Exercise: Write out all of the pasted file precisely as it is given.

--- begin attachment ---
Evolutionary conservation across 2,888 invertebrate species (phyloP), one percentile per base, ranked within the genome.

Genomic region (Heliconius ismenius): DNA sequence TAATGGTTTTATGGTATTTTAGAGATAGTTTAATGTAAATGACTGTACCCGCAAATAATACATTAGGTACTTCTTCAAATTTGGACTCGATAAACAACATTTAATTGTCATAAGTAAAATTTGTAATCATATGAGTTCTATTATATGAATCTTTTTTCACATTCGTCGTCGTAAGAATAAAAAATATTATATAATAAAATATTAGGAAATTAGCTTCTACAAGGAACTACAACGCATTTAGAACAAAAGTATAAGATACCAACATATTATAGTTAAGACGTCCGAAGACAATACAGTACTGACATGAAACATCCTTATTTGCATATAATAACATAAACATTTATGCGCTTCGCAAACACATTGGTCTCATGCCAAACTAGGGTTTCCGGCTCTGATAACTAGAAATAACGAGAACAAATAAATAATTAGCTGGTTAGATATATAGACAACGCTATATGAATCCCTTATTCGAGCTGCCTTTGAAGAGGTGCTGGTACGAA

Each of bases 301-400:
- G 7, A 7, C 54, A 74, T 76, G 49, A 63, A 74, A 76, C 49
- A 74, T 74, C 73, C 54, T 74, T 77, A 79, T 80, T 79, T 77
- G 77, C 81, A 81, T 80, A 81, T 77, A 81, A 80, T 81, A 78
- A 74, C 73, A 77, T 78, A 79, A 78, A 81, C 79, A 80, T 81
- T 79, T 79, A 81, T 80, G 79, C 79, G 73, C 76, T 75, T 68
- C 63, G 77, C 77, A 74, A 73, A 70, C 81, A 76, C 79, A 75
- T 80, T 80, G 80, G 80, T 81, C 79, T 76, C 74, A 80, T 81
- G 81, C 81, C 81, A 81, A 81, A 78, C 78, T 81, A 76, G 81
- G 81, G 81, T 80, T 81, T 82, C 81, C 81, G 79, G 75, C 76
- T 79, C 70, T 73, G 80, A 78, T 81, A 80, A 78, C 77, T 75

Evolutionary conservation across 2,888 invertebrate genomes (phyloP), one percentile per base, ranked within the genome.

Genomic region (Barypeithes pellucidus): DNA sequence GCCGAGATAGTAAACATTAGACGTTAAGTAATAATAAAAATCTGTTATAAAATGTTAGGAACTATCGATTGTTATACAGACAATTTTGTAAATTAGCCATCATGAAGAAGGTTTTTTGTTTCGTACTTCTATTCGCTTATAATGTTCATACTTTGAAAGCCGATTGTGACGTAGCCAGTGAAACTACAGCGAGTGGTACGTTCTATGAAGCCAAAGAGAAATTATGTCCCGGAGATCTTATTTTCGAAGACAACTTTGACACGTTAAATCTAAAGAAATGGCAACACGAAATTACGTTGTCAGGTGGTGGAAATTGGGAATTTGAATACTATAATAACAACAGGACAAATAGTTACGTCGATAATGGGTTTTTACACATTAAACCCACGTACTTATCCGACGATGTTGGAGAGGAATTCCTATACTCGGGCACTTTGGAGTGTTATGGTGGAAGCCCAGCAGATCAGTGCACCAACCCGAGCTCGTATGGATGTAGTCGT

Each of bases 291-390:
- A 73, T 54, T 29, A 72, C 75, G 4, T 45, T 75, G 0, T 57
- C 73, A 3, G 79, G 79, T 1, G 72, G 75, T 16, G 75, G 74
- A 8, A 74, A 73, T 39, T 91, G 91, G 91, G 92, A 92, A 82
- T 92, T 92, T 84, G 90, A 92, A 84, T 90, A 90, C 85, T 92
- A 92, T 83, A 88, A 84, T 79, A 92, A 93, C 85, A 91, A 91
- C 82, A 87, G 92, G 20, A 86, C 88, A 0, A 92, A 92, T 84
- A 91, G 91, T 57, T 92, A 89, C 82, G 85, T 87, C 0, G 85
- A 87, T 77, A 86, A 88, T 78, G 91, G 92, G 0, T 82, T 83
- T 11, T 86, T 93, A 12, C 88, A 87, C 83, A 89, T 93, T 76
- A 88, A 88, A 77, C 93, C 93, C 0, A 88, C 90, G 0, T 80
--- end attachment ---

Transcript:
Evolutionary conservation across 2,888 invertebrate species (phyloP), one percentile per base, ranked within the genome.

Genomic region (Heliconius ismenius): DNA sequence TAATGGTTTTATGGTATTTTAGAGATAGTTTAATGTAAATGACTGTACCCGCAAATAATACATTAGGTACTTCTTCAAATTTGGACTCGATAAACAACATTTAATTGTCATAAGTAAAATTTGTAATCATATGAGTTCTATTATATGAATCTTTTTTCACATTCGTCGTCGTAAGAATAAAAAATATTATATAATAAAATATTAGGAAATTAGCTTCTACAAGGAACTACAACGCATTTAGAACAAAAGTATAAGATACCAACATATTATAGTTAAGACGTCCGAAGACAATACAGTACTGACATGAAACATCCTTATTTGCATATAATAACATAAACATTTATGCGCTTCGCAAACACATTGGTCTCATGCCAAACTAGGGTTTCCGGCTCTGATAACTAGAAATAACGAGAACAAATAAATAATTAGCTGGTTAGATATATAGACAACGCTATATGAATCCCTTATTCGAGCTGCCTTTGAAGAGGTGCTGGTACGAA

Each of bases 301-400:
- G 7, A 7, C 54, A 74, T 76, G 49, A 63, A 74, A 76, C 49
- A 74, T 74, C 73, C 54, T 74, T 77, A 79, T 80, T 79, T 77
- G 77, C 81, A 81, T 80, A 81, T 77, A 81, A 80, T 81, A 78
- A 74, C 73, A 77, T 78, A 79, A 78, A 81, C 79, A 80, T 81
- T 79, T 79, A 81, T 80, G 79, C 79, G 73, C 76, T 75, T 68
- C 63, G 77, C 77, A 74, A 73, A 70, C 81, A 76, C 79, A 75
- T 80, T 80, G 80, G 80, T 81, C 79, T 76, C 74, A 80, T 81
- G 81, C 81, C 81, A 81, A 81, A 78, C 78, T 81, A 76, G 81
- G 81, G 81, T 80, T 81, T 82, C 81, C 81, G 79, G 75, C 76
- T 79, C 70, T 73, G 80, A 78, T 81, A 80, A 78, C 77, T 75

Evolutionary conservation across 2,888 invertebrate genomes (phyloP), one percentile per base, ranked within the genome.

Genomic region (Barypeithes pellucidus): DNA sequence GCCGAGATAGTAAACATTAGACGTTAAGTAATAATAAAAATCTGTTATAAAATGTTAGGAACTATCGATTGTTATACAGACAATTTTGTAAATTAGCCATCATGAAGAAGGTTTTTTGTTTCGTACTTCTATTCGCTTATAATGTTCATACTTTGAAAGCCGATTGTGACGTAGCCAGTGAAACTACAGCGAGTGGTACGTTCTATGAAGCCAAAGAGAAATTATGTCCCGGAGATCTTATTTTCGAAGACAACTTTGACACGTTAAATCTAAAGAAATGGCAACACGAAATTACGTTGTCAGGTGGTGGAAATTGGGAATTTGAATACTATAATAACAACAGGACAAATAGTTACGTCGATAATGGGTTTTTACACATTAAACCCACGTACTTATCCGACGATGTTGGAGAGGAATTCCTATACTCGGGCACTTTGGAGTGTTATGGTGGAAGCCCAGCAGATCAGTGCACCAACCCGAGCTCGTATGGATGTAGTCGT

Each of bases 291-390:
- A 73, T 54, T 29, A 72, C 75, G 4, T 45, T 75, G 0, T 57
- C 73, A 3, G 79, G 79, T 1, G 72, G 75, T 16, G 75, G 74
- A 8, A 74, A 73, T 39, T 91, G 91, G 91, G 92, A 92, A 82
- T 92, T 92, T 84, G 90, A 92, A 84, T 90, A 90, C 85, T 92
- A 92, T 83, A 88, A 84, T 79, A 92, A 93, C 85, A 91, A 91
- C 82, A 87, G 92, G 20, A 86, C 88, A 0, A 92, A 92, T 84
- A 91, G 91, T 57, T 92, A 89, C 82, G 85, T 87, C 0, G 85
- A 87, T 77, A 86, A 88, T 78, G 91, G 92, G 0, T 82, T 83
- T 11, T 86, T 93, A 12, C 88, A 87, C 83, A 89, T 93, T 76
- A 88, A 88, A 77, C 93, C 93, C 0, A 88, C 90, G 0, T 80